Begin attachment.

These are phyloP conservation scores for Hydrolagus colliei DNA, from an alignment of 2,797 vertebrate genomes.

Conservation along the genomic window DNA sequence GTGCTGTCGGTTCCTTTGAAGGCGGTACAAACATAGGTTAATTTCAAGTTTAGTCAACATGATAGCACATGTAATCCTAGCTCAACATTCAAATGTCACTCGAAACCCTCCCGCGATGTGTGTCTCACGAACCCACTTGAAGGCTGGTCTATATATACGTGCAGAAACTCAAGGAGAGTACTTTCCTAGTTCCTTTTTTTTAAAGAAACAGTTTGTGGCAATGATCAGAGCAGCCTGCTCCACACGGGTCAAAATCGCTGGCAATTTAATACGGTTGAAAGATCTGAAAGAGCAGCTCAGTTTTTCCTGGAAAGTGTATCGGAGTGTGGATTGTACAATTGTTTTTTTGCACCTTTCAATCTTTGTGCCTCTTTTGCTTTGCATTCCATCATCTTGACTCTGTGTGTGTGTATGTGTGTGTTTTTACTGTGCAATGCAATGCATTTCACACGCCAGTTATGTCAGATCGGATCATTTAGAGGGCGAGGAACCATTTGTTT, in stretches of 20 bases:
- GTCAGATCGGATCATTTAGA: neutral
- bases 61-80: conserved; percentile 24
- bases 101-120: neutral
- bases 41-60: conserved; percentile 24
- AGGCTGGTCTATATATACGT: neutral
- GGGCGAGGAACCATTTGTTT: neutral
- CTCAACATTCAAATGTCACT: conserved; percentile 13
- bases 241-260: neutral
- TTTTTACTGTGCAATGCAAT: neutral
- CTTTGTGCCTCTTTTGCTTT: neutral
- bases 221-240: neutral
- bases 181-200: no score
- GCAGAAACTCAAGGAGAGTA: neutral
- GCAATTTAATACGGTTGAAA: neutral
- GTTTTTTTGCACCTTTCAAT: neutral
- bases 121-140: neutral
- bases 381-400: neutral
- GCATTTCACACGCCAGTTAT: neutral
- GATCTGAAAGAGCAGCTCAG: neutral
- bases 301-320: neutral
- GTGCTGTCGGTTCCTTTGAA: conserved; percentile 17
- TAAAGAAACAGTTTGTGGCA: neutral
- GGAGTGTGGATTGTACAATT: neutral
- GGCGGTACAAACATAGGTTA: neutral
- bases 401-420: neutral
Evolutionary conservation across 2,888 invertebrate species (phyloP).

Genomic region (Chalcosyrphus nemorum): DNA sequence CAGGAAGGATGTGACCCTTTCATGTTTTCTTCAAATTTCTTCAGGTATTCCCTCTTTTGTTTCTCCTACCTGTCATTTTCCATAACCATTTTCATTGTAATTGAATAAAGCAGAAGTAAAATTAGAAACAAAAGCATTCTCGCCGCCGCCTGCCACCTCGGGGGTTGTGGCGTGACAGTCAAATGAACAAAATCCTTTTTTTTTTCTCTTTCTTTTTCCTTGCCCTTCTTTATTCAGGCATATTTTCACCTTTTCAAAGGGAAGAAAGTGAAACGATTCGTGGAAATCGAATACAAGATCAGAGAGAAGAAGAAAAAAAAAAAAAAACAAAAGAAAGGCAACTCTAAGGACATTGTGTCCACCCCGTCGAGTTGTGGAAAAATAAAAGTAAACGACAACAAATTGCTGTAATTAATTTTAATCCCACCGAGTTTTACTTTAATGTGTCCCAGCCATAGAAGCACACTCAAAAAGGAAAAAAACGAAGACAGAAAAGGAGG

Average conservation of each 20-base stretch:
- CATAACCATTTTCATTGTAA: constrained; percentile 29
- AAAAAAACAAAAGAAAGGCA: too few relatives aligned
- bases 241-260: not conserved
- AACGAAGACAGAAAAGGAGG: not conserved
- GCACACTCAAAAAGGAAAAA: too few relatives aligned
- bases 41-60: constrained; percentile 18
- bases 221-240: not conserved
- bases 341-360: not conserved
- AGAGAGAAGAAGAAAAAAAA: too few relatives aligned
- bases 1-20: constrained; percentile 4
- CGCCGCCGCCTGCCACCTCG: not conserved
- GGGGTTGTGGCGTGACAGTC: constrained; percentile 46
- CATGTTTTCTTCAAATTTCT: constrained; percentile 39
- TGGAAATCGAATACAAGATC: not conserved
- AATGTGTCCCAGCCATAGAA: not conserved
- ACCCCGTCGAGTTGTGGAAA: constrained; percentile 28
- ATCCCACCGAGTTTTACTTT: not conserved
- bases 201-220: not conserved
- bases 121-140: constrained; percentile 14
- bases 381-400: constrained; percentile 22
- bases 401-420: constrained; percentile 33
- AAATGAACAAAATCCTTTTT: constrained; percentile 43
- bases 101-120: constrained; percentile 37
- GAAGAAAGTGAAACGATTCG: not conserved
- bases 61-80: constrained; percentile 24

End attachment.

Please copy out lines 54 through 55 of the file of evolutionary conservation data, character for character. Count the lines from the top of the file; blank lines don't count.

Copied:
- GAAGAAAGTGAAACGATTCG: not conserved
- bases 61-80: constrained; percentile 24